Paula and I did make a trip into Apalachicola Friday evening. It's about a 30 minute dinghy ride. We had to get our fix of some of the best raw oysters in the world. Boss Oyster restaurant has their own specially outfitted boat that harvests oysters every day. They are refrigerated immediately, on the boat, then brought to the restaurant. I have never tasted fresher, or saltier, oysters. Since we are going to be stuck here until at least Thursday we may have to make a repeat trip... or two!
It was well after dark by the time we finished eating and headed back. I had my MarineBeam spotlight so had no problem following the navigation markers home. But it was darn chilly!
The next day, Bob, on Stylist, mentioned he was having problems with their laptop. I decided to volunteer my services to fix it. It turned into a very pleasant afternoon visit. We returned to pick up Paula so we could all chat. Gail made a big pot of clam chowder for a mid afternoon snack. We ate, drank beer, and got to know each other. Bob ferried us home as it got dark.
So here we sit for the foreseeable future. I can think of worst spots to be!
Thursday, November 12, 2015
We were up early, as usual, but Bob & Gail still managed to beat us out of the anchorage by 30 minutes. They were heading out at 0550, we followed at 0620. It was looking like another beautiful day.
As you head east from Panama City there is another long, narrow stretch of the ICW. It is very scenic, and we usually don't see any tows in this section. And we did not today, I am happy to say. We made good time, and passed the Gulf Outlet Canal by around 1215. This is the canal that leads down to Port St. Joe. On our normal cruises we would divert here to spend a night or two at the marina there. It is very nice, there are big grocery and sporting goods stores within two blocks. Better yet, one of our favorite Mexican restaurants is only about six blocks away. But we are on a mission to get down to the Keys, so no diversions this time.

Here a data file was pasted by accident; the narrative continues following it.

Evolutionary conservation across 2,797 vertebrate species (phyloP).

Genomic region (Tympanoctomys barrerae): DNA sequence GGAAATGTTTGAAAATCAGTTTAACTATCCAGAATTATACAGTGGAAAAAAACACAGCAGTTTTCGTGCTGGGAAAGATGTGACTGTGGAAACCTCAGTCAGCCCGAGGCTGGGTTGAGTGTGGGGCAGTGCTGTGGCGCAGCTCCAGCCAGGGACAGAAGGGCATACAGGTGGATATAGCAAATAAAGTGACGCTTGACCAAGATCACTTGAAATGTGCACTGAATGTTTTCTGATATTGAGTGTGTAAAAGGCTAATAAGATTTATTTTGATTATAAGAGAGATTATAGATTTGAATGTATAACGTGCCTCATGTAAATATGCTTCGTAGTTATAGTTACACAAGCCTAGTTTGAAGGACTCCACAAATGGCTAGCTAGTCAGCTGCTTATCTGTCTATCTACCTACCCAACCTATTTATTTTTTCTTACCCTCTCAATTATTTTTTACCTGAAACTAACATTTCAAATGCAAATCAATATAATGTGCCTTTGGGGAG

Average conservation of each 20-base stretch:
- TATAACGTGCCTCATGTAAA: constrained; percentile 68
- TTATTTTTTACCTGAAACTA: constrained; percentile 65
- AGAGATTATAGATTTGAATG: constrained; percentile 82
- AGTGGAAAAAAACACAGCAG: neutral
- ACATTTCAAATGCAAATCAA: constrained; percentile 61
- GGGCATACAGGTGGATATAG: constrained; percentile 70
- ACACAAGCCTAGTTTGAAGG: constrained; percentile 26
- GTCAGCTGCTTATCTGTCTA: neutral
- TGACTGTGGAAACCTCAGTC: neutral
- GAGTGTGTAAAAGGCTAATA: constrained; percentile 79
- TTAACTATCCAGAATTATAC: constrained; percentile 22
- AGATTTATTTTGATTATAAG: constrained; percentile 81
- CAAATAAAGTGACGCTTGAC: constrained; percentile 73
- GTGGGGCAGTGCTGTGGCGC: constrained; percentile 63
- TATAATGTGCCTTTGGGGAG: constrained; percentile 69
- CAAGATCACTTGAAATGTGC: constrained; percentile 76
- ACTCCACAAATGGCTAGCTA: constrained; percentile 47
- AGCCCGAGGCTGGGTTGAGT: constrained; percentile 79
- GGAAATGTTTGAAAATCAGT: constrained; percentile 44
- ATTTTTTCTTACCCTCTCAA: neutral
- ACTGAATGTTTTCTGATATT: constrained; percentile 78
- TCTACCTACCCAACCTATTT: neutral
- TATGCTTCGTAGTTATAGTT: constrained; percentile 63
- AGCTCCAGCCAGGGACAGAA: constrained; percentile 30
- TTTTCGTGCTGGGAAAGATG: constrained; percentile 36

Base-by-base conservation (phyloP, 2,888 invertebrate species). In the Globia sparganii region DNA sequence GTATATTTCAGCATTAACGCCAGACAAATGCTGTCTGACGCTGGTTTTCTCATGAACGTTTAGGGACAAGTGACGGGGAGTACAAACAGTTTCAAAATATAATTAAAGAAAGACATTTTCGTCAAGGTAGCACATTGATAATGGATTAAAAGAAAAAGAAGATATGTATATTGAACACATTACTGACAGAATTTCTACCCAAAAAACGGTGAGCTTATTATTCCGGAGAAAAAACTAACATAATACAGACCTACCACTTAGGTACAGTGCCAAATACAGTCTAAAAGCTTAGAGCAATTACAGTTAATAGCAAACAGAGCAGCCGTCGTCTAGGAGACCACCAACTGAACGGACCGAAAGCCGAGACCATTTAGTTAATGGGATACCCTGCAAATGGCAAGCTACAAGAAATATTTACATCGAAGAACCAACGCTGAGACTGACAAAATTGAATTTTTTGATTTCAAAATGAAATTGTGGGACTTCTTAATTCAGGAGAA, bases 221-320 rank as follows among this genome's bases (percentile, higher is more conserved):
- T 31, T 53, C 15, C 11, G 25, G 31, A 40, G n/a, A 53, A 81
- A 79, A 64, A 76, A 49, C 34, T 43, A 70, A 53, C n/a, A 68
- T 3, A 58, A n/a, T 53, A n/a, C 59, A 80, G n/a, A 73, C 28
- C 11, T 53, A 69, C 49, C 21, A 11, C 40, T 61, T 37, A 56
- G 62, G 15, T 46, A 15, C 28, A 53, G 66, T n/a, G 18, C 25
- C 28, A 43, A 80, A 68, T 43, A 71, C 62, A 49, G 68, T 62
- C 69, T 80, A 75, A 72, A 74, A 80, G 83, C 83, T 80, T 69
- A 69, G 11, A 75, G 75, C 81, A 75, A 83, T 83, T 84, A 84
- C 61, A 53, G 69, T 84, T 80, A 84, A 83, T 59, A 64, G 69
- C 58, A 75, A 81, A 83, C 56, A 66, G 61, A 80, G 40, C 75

We passed White City a short while later. There is not much here except a big highway bridge, and a public boat launch with a small park. There is room along a bulkhead for a couple of larger boats to tie up, for free. But it is very basic, no power or water. Still, I had considered stopping here for the night when I was planning the trip. However, it was only 1230 and I did not want to stop that early. We had plenty of time to make it to Apalachicola.
I checked the weather forecast to see if there was any chance we could make the crossing from Apalachicola or Carabelle to the west coast of Florida. The big bend area is too shallow to stay close to shore, so you just have to cut across over to Steinhatchee, Cedar Keys, or Tarpon Springs. Depends on how long you want to run.
The wind was forecast to start blowing Friday, 20-25 knots, and do that for the next several days. I decided we would anchor in Saul Creek, just off the Apalachicola River, about 5 miles north of Apalachicola. Great protection from wind. It is in the middle of the swamps, very isolated, and beautiful,
Bob abandoned his plan of staying at a marina in Apalachicola when friends staying there told him what they were paying. Since he would need to pay to stay for up to a week before the wind subsides, he opted to anchor out with us.
They arrived first and anchored at the mouth of the creek waiting on us. We arrived about 45 minutes later, at 1300. I eased past them and led them back to where the creek splits and is big enough for two boats to anchor. We were secure by 1320 and settled in for the duration.
Bob immediately launched their dinghy to head into Apalachicola. They wanted to go visit their friends, make a grocery and liquor store run, and check out the town. They had not returned by dark and I was concerned. They had never been here before and would be running down an unfamiliar river in a pitch black night. They finally made it back at 2100, more than a little tipsy. We had asked for some limes so they motored over to deliver them. They also brought a gift for Duke, a large box of Milk Bones. Duke approved!
They retired to their boat. I watched to be sure they made it aboard safely, then went to put the limes to good use. Dark & Stormy's, here I come! :)